- When: Wednesday 11 October 2023, 11:00-12:30 (Finland) / 10:00-11:30 (South Africa)
- Where: Online in Zoom and Room 4014 Pinni A, City Centre Campus, Tampere University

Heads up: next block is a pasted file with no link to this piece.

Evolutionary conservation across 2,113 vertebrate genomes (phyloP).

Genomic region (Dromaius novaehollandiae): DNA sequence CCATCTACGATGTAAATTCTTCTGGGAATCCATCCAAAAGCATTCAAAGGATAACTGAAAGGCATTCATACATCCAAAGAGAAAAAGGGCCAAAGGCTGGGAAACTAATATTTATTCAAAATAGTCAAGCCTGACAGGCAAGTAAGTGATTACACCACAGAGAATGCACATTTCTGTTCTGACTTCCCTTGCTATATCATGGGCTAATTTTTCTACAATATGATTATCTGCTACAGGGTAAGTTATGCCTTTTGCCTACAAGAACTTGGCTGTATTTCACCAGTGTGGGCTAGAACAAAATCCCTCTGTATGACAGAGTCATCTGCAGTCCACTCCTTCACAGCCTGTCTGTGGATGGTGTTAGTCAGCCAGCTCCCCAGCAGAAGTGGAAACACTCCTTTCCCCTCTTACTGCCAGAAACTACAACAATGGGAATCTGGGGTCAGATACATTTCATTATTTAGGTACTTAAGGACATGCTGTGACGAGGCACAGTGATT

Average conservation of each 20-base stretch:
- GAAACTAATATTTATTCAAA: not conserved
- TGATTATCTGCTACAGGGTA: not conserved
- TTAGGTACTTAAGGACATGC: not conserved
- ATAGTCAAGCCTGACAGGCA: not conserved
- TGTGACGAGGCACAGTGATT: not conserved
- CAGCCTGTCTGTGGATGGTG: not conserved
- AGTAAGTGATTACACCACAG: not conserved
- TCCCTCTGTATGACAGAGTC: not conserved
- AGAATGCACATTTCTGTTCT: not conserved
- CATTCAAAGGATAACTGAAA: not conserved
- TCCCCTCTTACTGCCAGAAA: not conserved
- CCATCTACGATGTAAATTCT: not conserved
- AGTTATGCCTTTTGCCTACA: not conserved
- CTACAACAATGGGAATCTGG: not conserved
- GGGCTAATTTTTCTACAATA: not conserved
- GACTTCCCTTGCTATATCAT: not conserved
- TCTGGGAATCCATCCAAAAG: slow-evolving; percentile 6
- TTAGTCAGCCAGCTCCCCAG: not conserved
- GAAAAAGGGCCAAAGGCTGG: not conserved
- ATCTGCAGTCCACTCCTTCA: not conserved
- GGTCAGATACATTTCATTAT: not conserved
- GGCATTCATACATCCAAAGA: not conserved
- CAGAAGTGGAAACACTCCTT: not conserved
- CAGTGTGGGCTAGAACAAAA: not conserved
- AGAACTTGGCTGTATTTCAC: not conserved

Seeding Local Cultures from Zimbabwe will talk about their project that motivates youth to take concrete action towards designing resilient communities. The partnership includes six schools in Bikita District and Harare, the University of Zimbabwe, Great Zimbabwe University, Reformed Church University in Zimbabwe, Ezekial Guti University, and the South African Rhodes University Environmental Research Learning Centre (ERLC). Students, teachers, and the community all work together to cultivate and harvest a variety of crops, improving food quality and lowering dependency on synthetic nutrients. An inclusive transgenerational integral learning process enables collaborative development of the school, and its teaching and learning environment. Regenerative agricultural practices nurture ecological balance, biodiversity, and community engagement to minimise environmental damage while increasing productivity, food security, and income diversity. By viewing schools as self-contained ecosystems land use is redesigned through an holistic approach. Productive land is increased by converting degraded and ornamental areas into local food-producing gardens. Young people and educational institutions highlight the authenticity and quality of their products and empowers communities by preserving cultural heritage, improving livelihoods, and encouraging sustainable development.